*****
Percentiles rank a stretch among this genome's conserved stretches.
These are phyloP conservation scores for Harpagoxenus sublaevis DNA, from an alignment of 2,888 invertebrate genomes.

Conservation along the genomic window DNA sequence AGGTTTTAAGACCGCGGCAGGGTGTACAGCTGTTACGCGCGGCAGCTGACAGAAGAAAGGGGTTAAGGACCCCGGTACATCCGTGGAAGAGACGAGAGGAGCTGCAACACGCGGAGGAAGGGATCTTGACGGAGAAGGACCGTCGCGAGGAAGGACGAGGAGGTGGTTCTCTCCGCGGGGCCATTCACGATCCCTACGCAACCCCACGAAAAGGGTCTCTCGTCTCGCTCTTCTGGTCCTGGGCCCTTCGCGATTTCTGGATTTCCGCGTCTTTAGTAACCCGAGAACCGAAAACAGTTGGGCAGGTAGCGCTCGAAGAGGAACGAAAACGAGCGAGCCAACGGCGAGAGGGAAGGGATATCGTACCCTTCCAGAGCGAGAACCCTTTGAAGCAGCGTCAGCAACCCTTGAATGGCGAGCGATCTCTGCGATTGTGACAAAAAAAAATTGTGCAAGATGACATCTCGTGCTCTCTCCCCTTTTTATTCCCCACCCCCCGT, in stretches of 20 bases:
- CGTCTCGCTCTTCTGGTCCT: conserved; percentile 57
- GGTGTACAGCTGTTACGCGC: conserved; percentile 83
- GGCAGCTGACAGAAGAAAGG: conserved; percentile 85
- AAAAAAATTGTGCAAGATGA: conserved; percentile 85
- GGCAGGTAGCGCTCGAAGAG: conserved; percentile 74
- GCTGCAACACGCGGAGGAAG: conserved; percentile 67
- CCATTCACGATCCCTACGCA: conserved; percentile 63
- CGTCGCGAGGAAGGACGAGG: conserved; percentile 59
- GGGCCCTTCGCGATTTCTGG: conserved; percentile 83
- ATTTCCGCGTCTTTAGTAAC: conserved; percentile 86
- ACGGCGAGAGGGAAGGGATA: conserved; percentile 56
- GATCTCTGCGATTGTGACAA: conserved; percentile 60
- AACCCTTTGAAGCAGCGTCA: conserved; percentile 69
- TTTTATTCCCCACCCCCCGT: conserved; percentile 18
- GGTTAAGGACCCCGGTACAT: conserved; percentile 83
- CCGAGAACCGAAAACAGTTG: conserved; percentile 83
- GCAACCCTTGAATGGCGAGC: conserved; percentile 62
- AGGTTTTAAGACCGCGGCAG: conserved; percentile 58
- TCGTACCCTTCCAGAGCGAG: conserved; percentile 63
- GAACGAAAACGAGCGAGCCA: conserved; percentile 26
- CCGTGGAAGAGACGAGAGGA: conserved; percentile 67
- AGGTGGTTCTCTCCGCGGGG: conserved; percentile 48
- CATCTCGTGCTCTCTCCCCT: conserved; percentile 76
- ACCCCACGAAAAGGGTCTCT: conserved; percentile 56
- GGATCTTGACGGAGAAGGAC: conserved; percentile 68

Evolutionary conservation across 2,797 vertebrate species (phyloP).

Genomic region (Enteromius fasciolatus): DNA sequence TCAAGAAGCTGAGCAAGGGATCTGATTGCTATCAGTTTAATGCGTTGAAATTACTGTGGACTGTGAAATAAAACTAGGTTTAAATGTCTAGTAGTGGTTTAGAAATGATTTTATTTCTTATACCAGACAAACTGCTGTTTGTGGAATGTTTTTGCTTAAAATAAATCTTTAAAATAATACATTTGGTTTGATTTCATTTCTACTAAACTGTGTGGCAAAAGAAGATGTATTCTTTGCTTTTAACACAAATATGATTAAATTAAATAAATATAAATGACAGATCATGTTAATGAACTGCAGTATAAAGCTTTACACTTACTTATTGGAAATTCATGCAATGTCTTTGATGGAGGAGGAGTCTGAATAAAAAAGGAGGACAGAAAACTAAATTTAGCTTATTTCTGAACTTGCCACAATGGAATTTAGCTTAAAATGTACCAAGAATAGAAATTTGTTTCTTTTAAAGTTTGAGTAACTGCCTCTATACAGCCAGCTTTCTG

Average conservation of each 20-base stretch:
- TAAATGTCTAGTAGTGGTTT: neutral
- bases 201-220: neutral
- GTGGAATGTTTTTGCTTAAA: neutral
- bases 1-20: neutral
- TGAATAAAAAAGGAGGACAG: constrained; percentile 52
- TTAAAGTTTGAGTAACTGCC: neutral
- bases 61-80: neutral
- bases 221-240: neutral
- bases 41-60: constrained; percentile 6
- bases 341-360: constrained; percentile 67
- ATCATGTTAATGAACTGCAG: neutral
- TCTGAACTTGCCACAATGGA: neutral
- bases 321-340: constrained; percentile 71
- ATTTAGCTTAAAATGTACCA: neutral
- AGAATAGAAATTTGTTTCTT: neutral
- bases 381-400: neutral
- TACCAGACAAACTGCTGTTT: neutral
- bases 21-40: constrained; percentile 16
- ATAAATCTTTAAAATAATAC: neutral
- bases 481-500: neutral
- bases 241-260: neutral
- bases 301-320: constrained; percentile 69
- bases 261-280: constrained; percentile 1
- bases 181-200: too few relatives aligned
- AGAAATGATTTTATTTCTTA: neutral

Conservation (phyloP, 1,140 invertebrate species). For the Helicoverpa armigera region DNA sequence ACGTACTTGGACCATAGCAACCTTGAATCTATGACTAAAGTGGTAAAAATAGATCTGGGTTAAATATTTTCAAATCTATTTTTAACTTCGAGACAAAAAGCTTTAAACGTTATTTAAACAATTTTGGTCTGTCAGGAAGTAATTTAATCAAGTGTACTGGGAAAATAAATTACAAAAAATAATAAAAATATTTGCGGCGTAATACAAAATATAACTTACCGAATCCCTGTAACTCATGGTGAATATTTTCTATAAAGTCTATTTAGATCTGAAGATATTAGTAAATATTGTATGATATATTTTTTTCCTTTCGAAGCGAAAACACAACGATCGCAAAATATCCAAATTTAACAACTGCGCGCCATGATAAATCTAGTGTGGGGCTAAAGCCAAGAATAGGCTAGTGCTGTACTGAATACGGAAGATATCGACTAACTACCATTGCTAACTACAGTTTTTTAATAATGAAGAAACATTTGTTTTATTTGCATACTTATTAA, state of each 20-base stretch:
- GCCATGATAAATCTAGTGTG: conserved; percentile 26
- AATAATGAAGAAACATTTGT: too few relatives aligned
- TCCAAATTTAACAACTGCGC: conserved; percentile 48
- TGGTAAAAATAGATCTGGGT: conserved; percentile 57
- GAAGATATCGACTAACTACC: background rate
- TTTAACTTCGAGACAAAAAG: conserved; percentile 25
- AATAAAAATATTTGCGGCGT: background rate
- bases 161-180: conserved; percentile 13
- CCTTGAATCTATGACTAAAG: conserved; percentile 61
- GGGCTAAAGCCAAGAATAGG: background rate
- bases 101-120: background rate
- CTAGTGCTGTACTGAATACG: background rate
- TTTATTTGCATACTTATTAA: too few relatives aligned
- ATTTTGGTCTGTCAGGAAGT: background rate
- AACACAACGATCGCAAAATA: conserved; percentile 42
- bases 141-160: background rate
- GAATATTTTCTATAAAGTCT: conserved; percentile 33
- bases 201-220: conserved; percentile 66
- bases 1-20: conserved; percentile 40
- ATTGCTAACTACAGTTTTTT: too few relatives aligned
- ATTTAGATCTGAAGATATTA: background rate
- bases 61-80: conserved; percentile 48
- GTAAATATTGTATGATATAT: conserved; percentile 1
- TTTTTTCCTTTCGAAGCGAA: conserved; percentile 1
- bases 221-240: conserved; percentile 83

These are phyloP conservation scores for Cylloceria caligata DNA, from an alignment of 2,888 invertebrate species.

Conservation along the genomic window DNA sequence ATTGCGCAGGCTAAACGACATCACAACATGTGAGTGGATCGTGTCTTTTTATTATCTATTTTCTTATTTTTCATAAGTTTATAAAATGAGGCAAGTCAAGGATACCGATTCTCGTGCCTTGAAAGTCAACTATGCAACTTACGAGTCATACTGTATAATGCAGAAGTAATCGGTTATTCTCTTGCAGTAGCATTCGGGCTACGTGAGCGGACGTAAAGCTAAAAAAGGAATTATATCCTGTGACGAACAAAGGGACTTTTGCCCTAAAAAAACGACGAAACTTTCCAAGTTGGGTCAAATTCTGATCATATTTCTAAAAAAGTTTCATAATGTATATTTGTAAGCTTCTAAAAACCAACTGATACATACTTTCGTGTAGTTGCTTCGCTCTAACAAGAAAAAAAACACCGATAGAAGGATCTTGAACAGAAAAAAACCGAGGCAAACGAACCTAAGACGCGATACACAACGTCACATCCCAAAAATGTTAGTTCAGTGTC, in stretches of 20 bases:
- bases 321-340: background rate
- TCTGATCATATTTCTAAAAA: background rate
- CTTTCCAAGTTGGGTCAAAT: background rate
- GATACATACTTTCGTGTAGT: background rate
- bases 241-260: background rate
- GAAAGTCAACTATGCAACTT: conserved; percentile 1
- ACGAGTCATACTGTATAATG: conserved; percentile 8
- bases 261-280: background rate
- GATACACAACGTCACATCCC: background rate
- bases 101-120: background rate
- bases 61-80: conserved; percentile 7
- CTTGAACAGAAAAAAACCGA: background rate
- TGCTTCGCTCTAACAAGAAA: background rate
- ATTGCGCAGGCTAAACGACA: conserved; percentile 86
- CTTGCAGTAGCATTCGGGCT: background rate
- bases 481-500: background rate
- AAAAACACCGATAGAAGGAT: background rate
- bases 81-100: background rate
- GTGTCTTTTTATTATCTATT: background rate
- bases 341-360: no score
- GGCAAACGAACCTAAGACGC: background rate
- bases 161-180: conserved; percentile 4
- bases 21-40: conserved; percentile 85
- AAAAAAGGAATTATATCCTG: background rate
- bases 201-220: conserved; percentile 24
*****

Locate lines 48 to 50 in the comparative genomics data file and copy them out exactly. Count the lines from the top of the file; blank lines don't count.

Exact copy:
- TACCAGACAAACTGCTGTTT: neutral
- bases 21-40: constrained; percentile 16
- ATAAATCTTTAAAATAATAC: neutral